Monthly Archives: March 2019

Poetry Shelf audio: Marty Smith reads ‘Hat’

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Marty Smith reads ‘Hat’ from Horse with a Hat, Victoria University Press, 2014

 

 

 

‘This is the kind of territory they were all locked together in. Here are the hills, and this is how they went to work.Left to right: Garth Smith (Dad) on Misty; Fiona Allpass on Poo: Marty Smith on Blackie: Bill Champion on Tiny: Chrissy Champion on Pet, and Paul Smith on Trixie.’ Marty on the photograph
Marty has given up teaching and administering literary events to work full time on writing a non-fiction book about what it takes to work in the racing industry and how and why people do. Her research involves regularly watching morning track work at the Hastings racecourse and betting at the TAB.

 

 

 

 

 

 

 

Poetry Shelf noticeboard: A letter from Verb Wellington

Exciting news for Wellington and beyond! A truck load of cool initiatives.

 

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Welcome to Verb Wellington

Kia ora! We have some exciting news … LitCrawl Wellington is evolving. As a LitCrawl follower we are thrilled to let you know that LitCrawl Wellington is now part of a larger structure that we have lovingly named, Verb Wellington. You can read more about it below and also on our Verb Blog on the website.

Verb Wellington is:
Verb Festival: An annual writers festival featuring the famous LitCrawl. The dates are 6 – 10 November 2019 with the LitCrawl on 9 November.

Verb Events: We are presenting international writers throughout the year and have a number of great experiences coming up, including Helen Zaltzman (The Allusionist podcast), John Boyne (Irish novelist of The Boy in the Striped Pyjamas) and UK performance poet Luke Wright. For details and tickets see Verb Events here.

Verb Residencies: we are supporting Aotearoa writers with residency experiences to encourage and nurture their work. Read more about those here.

Verb Collaborations: we are excited to be partnering with other organisations to deliver literary events. Read more about those here.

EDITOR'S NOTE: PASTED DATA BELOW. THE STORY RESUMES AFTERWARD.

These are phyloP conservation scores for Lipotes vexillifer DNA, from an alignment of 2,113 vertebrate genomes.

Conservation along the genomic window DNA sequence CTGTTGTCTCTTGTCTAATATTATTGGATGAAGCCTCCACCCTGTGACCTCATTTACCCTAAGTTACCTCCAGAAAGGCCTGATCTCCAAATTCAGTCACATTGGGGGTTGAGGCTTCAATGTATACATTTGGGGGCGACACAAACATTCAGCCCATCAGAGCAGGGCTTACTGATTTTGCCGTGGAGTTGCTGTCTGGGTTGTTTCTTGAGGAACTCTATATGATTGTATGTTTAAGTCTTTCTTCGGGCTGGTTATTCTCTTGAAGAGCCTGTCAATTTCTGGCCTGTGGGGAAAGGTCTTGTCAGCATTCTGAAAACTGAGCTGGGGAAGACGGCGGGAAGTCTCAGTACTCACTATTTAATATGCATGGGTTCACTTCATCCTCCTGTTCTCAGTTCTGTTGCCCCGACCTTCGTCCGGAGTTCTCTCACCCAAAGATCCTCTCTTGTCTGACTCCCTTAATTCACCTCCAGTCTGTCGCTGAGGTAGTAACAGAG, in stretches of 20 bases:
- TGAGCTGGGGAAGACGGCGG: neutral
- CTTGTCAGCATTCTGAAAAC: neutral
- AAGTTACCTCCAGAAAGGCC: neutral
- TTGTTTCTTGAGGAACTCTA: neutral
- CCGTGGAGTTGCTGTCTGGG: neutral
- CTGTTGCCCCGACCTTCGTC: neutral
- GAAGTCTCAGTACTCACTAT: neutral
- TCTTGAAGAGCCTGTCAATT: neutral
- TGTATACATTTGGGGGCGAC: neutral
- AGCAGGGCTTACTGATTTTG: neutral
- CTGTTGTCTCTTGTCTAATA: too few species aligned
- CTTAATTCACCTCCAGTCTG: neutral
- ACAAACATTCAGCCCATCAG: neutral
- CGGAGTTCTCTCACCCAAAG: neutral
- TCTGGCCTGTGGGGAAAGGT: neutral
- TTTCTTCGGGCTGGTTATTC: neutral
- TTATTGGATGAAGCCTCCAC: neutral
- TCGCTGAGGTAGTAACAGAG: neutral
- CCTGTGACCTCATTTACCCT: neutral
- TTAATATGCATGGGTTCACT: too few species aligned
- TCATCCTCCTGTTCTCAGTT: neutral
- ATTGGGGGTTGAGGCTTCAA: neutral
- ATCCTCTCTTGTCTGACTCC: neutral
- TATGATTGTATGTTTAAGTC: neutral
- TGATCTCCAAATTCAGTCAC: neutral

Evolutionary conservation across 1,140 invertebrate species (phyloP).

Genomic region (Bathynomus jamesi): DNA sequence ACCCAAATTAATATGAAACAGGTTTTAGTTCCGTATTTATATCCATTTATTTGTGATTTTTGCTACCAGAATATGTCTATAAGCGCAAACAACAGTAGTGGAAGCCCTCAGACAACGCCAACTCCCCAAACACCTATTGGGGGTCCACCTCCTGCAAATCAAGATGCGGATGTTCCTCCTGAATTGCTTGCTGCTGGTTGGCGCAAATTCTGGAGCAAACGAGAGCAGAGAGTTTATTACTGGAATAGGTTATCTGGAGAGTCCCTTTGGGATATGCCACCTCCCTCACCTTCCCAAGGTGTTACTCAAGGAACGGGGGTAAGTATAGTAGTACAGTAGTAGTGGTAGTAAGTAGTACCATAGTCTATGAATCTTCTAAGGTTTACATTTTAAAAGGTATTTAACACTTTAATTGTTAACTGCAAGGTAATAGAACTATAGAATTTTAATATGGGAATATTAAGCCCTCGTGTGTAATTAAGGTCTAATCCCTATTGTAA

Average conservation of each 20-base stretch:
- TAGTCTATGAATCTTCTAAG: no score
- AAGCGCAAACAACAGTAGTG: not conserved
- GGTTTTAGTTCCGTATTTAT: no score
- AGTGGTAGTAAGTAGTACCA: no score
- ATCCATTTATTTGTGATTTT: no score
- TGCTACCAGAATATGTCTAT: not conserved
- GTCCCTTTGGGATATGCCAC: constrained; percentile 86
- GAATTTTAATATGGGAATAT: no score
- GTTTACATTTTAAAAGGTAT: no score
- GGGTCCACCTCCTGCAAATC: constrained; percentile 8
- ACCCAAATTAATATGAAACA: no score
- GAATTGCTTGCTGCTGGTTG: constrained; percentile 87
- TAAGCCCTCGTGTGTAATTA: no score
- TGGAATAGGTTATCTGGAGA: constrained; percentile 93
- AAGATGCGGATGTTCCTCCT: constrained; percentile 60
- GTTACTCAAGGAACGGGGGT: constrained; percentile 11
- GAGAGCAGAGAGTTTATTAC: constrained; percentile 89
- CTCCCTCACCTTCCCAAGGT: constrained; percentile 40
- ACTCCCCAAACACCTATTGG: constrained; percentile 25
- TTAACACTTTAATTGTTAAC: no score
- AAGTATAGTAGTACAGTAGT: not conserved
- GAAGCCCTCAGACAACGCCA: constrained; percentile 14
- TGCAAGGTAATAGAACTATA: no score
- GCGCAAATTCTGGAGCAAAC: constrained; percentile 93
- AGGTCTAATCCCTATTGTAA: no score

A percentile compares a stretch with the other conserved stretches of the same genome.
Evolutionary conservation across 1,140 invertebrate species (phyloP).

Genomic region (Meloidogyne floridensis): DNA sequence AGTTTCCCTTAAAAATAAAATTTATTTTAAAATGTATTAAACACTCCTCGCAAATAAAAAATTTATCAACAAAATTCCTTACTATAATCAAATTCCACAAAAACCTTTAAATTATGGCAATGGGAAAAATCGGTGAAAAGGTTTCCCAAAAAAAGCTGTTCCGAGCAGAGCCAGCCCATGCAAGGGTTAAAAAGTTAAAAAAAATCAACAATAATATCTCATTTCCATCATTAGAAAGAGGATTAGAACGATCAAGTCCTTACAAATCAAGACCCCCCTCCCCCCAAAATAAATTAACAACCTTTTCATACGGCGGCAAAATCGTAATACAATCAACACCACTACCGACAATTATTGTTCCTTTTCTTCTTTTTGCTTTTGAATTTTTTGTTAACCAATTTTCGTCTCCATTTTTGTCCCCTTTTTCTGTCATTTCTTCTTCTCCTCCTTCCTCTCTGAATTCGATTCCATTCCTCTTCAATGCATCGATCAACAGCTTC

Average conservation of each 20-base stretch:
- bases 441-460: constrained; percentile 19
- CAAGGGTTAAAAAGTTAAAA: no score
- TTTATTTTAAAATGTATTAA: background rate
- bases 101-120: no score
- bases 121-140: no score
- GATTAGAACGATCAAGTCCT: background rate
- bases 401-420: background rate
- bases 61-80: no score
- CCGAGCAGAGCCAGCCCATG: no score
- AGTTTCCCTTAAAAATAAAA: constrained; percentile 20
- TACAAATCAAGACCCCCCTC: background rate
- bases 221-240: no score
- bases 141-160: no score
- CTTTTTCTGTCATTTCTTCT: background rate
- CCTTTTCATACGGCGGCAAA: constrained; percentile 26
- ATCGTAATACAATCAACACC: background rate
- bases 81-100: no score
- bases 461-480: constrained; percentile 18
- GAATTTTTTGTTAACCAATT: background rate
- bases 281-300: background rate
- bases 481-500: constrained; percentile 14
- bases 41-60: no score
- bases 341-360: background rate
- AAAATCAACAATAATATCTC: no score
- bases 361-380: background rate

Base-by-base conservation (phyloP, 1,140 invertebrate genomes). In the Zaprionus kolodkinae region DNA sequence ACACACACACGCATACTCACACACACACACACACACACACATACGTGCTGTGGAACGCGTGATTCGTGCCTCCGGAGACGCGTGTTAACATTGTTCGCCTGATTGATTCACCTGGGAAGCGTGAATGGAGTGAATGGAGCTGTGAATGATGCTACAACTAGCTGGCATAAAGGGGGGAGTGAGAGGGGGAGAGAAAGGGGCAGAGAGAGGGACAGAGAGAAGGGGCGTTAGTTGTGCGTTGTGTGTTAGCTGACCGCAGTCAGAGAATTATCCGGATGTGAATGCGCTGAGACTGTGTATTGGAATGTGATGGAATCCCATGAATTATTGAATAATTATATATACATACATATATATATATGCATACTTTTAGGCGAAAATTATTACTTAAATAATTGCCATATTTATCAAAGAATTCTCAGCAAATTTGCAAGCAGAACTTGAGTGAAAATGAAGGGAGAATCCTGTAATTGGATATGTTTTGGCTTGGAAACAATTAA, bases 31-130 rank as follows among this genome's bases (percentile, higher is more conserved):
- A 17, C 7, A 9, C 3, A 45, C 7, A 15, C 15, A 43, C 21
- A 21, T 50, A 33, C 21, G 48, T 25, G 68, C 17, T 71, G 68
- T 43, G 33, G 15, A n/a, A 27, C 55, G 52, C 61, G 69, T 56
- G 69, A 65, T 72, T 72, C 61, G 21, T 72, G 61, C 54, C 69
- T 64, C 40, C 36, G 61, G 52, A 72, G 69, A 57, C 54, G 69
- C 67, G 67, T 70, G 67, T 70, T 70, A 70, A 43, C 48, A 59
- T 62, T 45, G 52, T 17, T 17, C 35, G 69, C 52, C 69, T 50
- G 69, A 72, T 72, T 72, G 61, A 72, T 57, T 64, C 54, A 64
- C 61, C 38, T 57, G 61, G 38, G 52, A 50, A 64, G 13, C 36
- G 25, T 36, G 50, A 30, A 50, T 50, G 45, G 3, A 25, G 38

WHAT HAS HAPPENED TO LITCRAWL, THEN?
Don’t worry – LitCrawl is still here! It’s all set for Saturday 9 November and is now part of Verb Festival which runs between 6 – 10 November and is made by the same people that create LitCrawl. We celebrate Aotearoa talent with international guests and we can’t wait to launch the programme in September.

Thank you for following us and supporting LitCrawl over the past five years. We are very excited about the future with Verb Wellington set to bring you memorable experiences with writers, conversations and ideas, in Wellingtonian places that you love.

Aroha nui,

The Verb Wellington team.

 

Website here

 

 

 

 

 

Poetry Shelf Classic Poem: Kate Camp picks Lauris Edmond’s ‘Camping’

 

Camping

 

Do you remember how we woke

to the first bird in that awkward pine

behind the ablution block, and leaned

across the knotted ground to lift

the canvas as though it was

the wall of the world

and ourselves at the heart of it

lying together

with the fresh grass against our faces

and the early air sweet beyond all telling –

 

do you sometimes look still

into that startled darkness

and hear the bird,

as I do?

 

When we drove away I looked back always

to the flattened yellow grass

to see the exact map of our imagining

our built universe

for a week

and saw that it was just earth

and faced the natural sky.

 

We took with us the dark pine

and the blackbird

and dew beside our foreheads

as we woke

 

and now we live apart